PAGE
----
Ethics committee on lawyers accepting credit card payments

Nicole Black, BridgeTower Media Newswires

The Internet and cloud computing have drastically altered the legal landscape, including the expectations of legal consumers. Because of rapid advancements in technology and 24/7 access to information, the needs of legal clients are necessarily changing with the times. They expect immediate access to information, responsive client service, and flexibility in paying their legal bills, including the ability to make credit card payments online to pay for legal services rendered.

Fortunately for New York lawyers, the ability to accept credit card payments for legal fees was deemed ethical years ago. Of course, even so, questions sometimes arise when lawyers seek to collect credit card payments in an unusual way. Such was the case in New York State Bar Association Ethics Opinion 1112 (http://www.

At issue in this case was whether a firm could include in its retainer agreement language establishing a particular type of credit card payment arrangement. Specifically, the inquiring attorney asked whether a law firm may impose “through its retainer agreement a 20-day time limit for payment upon clients, after which the law firm may automatically bill the client’s credit card for the full amount of the unpaid balance of the moneys outstanding.”

At the outset, the Committee on Professional Ethics acknowledged that when lawyers accept credit card payments from clients, it does not usually present an ethical issue: “It is well-established that, in certain circumstances, New York lawyers may allow their clients to pay their attorneys’ fees by credit card.”

Of course, there are exceptions to that general rule that New York lawyers should be aware of. The Committee explained that there were a number of caveats to the rule: “A lawyer may accept credit card payments of legal fees so long as: (i) the amount of the fee is reasonable; (ii) the lawyer complies with the duty to protect the confidentiality of client information; (iii) the lawyer does not allow the credit card company to compromise the lawyer’s independent professional judgment on behalf of the client; (iv) the lawyer notifies the client before the charges are billed to the credit card and offers the client the opportunity to question any billing errors; and (v) in the event of any dispute regarding the lawyer’s fee, the lawyer attempts to resolve all disputes amicably and promptly and, if applicable, complies with the fee dispute resolution program set forth in 22 N.Y.C.R.R. Part 137.”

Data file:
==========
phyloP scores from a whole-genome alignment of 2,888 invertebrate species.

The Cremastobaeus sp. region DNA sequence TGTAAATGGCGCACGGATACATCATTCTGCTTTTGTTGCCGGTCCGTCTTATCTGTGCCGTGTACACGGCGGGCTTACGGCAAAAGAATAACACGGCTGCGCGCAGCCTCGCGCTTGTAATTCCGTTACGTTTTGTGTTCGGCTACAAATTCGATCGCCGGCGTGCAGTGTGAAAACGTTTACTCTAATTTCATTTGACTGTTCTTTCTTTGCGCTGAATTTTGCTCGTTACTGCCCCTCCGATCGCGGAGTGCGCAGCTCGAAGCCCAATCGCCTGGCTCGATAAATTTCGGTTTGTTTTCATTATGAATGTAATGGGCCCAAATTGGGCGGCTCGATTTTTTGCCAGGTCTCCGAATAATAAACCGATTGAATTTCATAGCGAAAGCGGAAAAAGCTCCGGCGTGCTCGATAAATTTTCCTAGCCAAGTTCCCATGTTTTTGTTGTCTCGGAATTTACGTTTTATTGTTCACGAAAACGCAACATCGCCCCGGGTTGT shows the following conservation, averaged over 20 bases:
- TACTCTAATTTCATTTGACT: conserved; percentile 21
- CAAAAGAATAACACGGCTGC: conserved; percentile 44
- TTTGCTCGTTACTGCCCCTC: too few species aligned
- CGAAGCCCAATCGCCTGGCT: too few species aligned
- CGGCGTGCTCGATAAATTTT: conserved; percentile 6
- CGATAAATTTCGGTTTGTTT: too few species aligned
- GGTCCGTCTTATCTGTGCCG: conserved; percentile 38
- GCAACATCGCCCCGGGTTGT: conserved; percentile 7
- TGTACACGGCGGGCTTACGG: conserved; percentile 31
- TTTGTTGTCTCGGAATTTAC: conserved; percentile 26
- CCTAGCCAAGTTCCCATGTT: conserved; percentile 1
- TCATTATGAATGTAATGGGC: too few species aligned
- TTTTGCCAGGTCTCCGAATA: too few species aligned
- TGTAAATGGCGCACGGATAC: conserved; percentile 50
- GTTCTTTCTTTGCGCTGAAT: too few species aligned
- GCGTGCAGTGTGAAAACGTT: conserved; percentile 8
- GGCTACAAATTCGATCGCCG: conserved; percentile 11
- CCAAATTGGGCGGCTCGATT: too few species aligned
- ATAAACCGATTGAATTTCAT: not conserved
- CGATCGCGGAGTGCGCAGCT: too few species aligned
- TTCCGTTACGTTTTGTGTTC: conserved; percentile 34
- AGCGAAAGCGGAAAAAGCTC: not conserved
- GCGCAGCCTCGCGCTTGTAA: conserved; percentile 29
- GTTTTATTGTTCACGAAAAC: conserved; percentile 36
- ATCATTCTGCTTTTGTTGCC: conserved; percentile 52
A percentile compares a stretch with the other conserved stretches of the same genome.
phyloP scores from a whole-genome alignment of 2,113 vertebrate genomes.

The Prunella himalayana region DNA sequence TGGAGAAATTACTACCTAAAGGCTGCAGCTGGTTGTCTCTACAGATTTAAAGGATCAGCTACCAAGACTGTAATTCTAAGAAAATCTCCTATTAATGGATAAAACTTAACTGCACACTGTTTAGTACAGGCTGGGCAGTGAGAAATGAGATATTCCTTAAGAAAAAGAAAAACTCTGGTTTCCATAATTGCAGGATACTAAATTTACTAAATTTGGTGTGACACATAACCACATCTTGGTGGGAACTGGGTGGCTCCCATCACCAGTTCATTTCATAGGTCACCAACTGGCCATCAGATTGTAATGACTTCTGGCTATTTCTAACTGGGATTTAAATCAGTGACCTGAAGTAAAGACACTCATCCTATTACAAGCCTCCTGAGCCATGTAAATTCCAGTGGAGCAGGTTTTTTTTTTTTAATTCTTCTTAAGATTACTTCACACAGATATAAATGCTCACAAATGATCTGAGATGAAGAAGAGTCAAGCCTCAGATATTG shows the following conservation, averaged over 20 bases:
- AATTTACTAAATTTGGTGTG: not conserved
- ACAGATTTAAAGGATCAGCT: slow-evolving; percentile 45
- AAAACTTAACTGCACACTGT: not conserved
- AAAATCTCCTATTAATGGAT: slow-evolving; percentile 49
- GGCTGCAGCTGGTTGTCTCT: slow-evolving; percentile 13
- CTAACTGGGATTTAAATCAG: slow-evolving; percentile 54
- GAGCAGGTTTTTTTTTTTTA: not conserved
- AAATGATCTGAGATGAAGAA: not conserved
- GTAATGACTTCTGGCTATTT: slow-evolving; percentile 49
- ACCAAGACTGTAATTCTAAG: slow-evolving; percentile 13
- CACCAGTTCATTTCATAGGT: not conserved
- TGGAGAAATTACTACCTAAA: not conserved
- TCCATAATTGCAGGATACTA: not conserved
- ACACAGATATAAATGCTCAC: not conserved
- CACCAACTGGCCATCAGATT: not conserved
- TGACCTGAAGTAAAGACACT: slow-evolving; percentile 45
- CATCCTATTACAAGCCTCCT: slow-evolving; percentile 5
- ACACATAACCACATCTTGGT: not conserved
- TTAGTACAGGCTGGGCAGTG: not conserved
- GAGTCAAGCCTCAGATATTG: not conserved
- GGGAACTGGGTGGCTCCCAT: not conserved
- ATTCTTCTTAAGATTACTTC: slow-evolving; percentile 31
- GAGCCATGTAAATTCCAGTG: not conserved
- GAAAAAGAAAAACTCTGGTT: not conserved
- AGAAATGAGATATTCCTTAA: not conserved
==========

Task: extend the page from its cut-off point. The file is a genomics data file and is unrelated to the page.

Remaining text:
Next the Committee turned to the issue at hand, concluding that the retainer agreement could include a clause that allowed a firm to automatically bill the client’s credit card for any outstanding fees, as long as certain other requirements were met: “(T)he proposed 20-day provision would be consistent with the Rules only if the retainer agreement also expressly informed the client of the right to dispute any invoice (and to request fee arbitration in accord with applicable court rules, prior to the imposition of any disputed credit card charges).”

So, not only are lawyers permitted to accept credit cards to pay legal fees, they can also automatically bill a client’s credit card for unpaid fees as long as the retainer agreement includes the necessary language required to provide clients with notice of their legal rights.

That’s good news because today’s legal clients expect to have multiple payment methods available to them; the more methods you offer, the more likely you are to get paid. When you accept online credit card payments from clients, whether through a stand-alone payments platform or through your firm’s law practice management system, it makes it easy for your clients to pay their legal fees, thus ensuring that you get paid quickly. So now that you know it’s ethical for New York lawyers to accept credit card payments from clients, what are you waiting for?


Nicole Black is a director at, a cloud-based law practice management platform. She is also of counsel to Fiandach & Fiandach in Rochester and is a GigaOM Pro analyst. She is the author of the ABA book “Cloud Computing for Lawyers,” coauthors the ABA book “Social Media for Lawyers: the Next Frontier,” and co-authors “Criminal Law in New York,” a West-Thomson treatise. She speaks regularly at conferences regarding the intersection of law and technology. She publishes three legal blogs and can be reached at niki@